Ovarian cancer is characterized by poor prognosis, high levels of distress, disturbed sleep, and compromised quality of life (QOL). Although life stressors have been shown to significantly impact physical and psychological health in cancer populations, no studies have used a high-resolution stress assessment to differentiate effects of acute versus chronic stressors among women with ovarian cancer. We addressed this issue in the present prospective longitudinal study by examining how acute and chronic stress exposure in the year pre-diagnosis relate to depressive symptoms, sleep quality, and QOL over the first year post-diagnosis in women with ovarian cancer.
137 women completed the Life Events and Difficulties Schedule within a month of initial treatment for suspected ovarian cancer. Depressive symptoms, sleep, and QOL were measured pre-treatment, at six months, and one-year post-diagnosis. Mixed models were used to examine associations of acute and chronic stress pre-diagnosis with (a) change in psychosocial outcomes over the first year post-diagnosis and (b) levels of psychosocial outcomes across all time-points.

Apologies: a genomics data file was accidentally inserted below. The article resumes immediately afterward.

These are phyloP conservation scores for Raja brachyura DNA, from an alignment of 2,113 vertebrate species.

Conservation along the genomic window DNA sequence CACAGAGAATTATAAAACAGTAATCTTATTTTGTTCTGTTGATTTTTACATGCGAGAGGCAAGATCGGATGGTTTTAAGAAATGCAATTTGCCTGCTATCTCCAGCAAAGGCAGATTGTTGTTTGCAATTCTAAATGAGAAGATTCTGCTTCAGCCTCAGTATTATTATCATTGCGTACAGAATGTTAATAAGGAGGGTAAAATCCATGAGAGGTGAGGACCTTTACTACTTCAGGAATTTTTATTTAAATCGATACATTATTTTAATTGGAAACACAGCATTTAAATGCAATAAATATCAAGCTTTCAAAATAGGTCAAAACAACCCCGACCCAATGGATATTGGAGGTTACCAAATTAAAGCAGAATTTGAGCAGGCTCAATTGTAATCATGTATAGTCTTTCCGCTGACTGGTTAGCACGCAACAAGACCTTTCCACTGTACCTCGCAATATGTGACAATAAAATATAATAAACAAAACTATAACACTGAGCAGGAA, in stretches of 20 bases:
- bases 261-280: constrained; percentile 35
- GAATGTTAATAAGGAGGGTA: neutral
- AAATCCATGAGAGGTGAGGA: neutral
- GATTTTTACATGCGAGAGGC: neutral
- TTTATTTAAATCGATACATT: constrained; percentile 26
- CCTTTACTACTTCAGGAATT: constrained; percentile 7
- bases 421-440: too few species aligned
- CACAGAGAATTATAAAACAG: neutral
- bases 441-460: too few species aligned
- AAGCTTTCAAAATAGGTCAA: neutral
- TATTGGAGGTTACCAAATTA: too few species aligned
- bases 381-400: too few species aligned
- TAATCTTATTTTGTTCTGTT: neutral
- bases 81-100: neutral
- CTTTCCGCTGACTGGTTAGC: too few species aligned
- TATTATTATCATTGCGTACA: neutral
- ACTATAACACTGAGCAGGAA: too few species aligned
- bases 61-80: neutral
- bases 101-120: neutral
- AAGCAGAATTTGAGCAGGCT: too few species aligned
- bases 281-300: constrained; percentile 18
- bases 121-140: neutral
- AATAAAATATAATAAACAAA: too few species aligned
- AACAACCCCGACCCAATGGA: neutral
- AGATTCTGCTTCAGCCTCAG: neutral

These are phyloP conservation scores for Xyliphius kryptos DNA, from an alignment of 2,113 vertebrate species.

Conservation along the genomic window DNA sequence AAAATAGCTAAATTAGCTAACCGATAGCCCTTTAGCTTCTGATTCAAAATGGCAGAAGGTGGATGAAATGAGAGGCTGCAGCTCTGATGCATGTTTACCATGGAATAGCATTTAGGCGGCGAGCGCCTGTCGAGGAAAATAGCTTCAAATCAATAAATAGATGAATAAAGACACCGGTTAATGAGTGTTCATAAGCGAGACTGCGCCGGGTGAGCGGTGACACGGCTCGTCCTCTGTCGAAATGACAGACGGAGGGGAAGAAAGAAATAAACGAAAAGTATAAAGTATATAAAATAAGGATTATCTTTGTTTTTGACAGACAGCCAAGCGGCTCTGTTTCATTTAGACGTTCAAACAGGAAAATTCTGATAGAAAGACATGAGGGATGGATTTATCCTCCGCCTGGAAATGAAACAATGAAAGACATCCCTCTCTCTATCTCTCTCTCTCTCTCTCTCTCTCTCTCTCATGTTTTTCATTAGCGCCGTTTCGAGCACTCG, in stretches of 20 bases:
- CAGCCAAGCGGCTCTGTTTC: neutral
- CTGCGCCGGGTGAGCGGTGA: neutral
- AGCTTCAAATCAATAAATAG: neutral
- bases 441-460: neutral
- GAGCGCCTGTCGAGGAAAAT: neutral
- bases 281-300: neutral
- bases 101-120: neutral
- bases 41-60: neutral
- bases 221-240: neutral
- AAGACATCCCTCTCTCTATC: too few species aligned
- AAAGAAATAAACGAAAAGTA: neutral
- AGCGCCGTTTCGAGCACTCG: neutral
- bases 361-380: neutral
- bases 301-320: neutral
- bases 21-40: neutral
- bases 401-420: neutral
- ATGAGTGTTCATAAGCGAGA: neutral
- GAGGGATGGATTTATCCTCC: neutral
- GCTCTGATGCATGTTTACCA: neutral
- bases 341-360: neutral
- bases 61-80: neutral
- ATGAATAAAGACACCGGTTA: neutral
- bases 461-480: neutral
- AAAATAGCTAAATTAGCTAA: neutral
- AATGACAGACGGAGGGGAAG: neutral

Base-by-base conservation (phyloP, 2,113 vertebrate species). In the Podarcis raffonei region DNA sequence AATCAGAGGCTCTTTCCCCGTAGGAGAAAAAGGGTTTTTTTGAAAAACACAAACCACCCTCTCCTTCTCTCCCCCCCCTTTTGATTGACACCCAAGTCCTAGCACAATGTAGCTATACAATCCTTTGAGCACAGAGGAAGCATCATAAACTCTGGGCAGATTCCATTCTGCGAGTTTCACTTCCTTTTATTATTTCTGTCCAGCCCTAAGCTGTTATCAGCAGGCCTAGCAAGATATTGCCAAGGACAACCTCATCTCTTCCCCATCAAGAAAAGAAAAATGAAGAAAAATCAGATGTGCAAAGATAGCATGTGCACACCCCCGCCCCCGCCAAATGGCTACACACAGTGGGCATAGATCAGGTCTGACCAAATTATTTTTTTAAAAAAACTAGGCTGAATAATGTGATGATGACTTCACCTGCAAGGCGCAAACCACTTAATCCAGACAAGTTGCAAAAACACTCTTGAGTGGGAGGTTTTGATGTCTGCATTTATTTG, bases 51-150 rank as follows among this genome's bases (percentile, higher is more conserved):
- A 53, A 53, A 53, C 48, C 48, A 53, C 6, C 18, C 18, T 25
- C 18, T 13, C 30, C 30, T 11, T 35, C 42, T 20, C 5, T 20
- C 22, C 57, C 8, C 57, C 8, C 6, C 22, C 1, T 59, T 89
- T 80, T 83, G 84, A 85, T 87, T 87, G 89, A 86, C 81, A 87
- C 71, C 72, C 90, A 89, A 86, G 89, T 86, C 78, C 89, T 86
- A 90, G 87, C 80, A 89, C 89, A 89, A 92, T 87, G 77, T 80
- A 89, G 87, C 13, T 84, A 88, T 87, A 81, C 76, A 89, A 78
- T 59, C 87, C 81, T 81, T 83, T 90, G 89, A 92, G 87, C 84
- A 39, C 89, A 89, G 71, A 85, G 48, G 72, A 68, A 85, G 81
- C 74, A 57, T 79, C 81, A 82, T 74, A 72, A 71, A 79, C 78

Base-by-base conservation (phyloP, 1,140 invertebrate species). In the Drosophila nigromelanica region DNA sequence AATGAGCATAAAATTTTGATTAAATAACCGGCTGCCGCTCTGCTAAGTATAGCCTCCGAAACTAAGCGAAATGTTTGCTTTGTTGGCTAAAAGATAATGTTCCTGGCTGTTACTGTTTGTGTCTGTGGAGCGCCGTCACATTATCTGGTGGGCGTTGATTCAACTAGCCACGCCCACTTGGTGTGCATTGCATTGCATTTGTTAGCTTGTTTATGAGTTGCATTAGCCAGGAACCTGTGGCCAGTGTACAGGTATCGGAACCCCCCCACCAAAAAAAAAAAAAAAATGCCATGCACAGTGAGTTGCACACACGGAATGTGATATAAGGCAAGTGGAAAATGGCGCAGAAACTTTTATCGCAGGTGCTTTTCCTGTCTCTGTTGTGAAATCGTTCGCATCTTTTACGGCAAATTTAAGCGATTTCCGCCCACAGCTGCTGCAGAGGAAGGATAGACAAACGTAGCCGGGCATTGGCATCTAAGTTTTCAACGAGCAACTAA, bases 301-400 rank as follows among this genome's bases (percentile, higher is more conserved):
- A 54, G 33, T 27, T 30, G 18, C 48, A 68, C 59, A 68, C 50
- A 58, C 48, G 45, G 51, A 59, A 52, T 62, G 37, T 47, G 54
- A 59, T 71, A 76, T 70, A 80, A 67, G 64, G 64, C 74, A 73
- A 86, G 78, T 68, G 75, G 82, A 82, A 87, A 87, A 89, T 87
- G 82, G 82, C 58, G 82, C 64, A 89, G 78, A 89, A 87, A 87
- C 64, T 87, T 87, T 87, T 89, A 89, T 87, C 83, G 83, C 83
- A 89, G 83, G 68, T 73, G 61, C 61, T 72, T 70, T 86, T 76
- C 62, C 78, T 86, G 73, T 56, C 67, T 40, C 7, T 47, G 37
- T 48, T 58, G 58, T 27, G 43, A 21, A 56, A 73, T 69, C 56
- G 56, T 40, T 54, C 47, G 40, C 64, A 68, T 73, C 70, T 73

Both the number and severity of chronic difficulties (but not acute life events) were related to significantly greater depression, and poorer sleep quality and QOL, across all time-points. In contrast, these stress indices were unrelated to changes in psychosocial functioning over time.
Chronic but not acute stress exposure predicted average levels of depression, sleep, and QOL in the first year post-diagnosis among women with ovarian cancer. Assessing stressors and designing interventions for reducing stress may thus be beneficial for ovarian cancer patients. This article is protected by copyright. All rights reserved.

This article is protected by copyright. All rights reserved.